Jude Quinn, Darren Franklin and Hugh Brown in Cahoots NI’s 'Egg'. Photos: Richard Watson

Jude Quinn, Darren Franklin and Hugh Brown in Cahoots NI’s 'Egg'. Photos: Richard Watson

If children’s theatre is to be effective it needs to be as uncompromising in its production values as that of adults. With a backstage team of ten supporting a cast of three, Cahoots take seriously the task of making a play out of an egg, inside a black box. Directed with exacting precision by Paul McEneaney, Egg combines technical excellence with literal flights of imagination. He takes full advantage of the dark to create a place that is ‘other’ (mostly charming, but occasionally scary) and with sophisticated light and sound, combined with cleverly-conceived props, weaves an enchanting story.

Photo: Richard WatsonEgg is about growth, flight, departure, and the shape of the piece – three chicks, three mornings of increasingly-familiar rituals and, one by one, three partings – permits Egg to address its themes. The symbols – egg, fledgling, nest, wings – may only resonate at a sub-conscious level with the very young, but my nine-year-old companion Lucy clearly grasped the growth to independent living and the fear. (The production achieves a real moment of menace with the arrival of a predatory crow.)

The routines are hypnotic. Muirne Bloomer’s choreography makes a major contribution to the litheness and fluidity of movement. The three actors spend a lot of time on tippy-toes, gliding and then leaping with grace and with perfect timing. Within that framework there is space for wit, variation and improvisation – around missing the early worms, snaffling grubs, capturing raindrops. We know what’s coming (almost) but surprise and novelty keep us on the edge of our seats.

While the illusion of the actors (Hugh Brown, Darren Franklin and Jude Quinn) being birds is never fully realised – and it doesn’t need to be – they each achieve an individual (facial elasticity works wonders) identity for each of these creatures, part-feathered-friends, part-apprentice-pilots and, with the exception of that menacing crow, generally friendly fellows.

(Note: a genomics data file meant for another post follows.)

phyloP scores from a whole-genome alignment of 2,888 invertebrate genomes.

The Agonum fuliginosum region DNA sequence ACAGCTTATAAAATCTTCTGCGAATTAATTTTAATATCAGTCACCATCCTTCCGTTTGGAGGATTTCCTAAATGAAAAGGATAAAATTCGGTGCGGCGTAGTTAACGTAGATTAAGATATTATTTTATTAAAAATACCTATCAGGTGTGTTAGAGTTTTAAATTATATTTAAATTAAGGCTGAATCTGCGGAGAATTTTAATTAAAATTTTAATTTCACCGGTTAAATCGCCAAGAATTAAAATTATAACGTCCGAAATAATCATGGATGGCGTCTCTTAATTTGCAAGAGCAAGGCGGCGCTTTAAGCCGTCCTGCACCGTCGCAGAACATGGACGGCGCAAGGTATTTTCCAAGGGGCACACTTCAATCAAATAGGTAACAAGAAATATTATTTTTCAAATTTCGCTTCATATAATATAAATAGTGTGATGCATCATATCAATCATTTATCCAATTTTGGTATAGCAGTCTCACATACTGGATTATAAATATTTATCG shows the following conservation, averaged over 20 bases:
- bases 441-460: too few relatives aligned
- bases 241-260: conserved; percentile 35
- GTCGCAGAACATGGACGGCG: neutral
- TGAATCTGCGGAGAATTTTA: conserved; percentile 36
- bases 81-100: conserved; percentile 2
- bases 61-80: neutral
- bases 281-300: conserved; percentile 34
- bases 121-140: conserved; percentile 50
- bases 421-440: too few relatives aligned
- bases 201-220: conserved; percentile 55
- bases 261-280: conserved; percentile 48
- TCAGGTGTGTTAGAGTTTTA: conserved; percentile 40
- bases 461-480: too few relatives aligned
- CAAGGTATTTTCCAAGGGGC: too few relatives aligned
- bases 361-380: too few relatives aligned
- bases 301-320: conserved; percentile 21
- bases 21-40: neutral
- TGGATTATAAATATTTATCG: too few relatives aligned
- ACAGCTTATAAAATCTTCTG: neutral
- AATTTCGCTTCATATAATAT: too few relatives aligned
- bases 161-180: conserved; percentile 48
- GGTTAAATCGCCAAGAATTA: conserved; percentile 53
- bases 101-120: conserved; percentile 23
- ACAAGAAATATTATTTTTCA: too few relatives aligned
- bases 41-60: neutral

Designer Stephen Bamford’s raised circular platform is a nest (a thing of twigs and sticks and unexpected trap-doors) and, in the cosy space of the Draíocht studio, it works well. The ingenuity of Paul Gomac, prop-builder and ‘self-taught magician’, in making telescopes, rain-catchers, radio aerials, a banquet hall for an egg and, triumphantly, birds that fly high through the auditorium, adds to the enchantment. If the inventiveness impresses the mums and dads, the outcomes succeed here in capturing the wonderment of the four- and five-year-olds.

Photo: Richard WatsonThis is a play without words. The soundscape, in Garth McConaghie’s humourous, syncopated score, binds the narrative. Malcolm Smith’s lighting plot, which encompasses night and dawn and day, as well as tracing the soaring flight of birds, is a major contributor to sustaining the wonder. This kind of language gives Egg the potential to reach young audiences across varied climes and divides.

The continuity of life is proposed through the landing of the eponymous egg; there’s a delightful sequence where Dodo (Jude Quinn), the last occupant of the nest, mounts a defiant defence and then provides lavish hospitality for the new arrival. A quibble with the plot might be that Dodo, instead of leaving this egg to hatch and grow in the nest, pockets the egg before take-off – but ultimately Lucy’s verdict, shared by this reviewer, is that this is a really good show.

Derek West manages Creative Engagement, an arts programme for second-level schools, and edits publications for the National Association of Principals and Deputy-Principals (NAPD).

  • Review
  • Theatre

Egg by Cahoots NI

1 Oct - 6 Nov, 2011 (on tour)

Produced by Cahoots NI
In Draíocht

Adapted from 'Egg and Bird' by Alex Higlett

Directed by Paul McEneaney

Set Design: Stephen Bamford

Costume Design: Laura Nelson

Lighting Director: Malcolm Smith

Musical Director: Garth McConaghie

With: Hugh Brown, Darren Franklin and Jude Quinn

Age 4+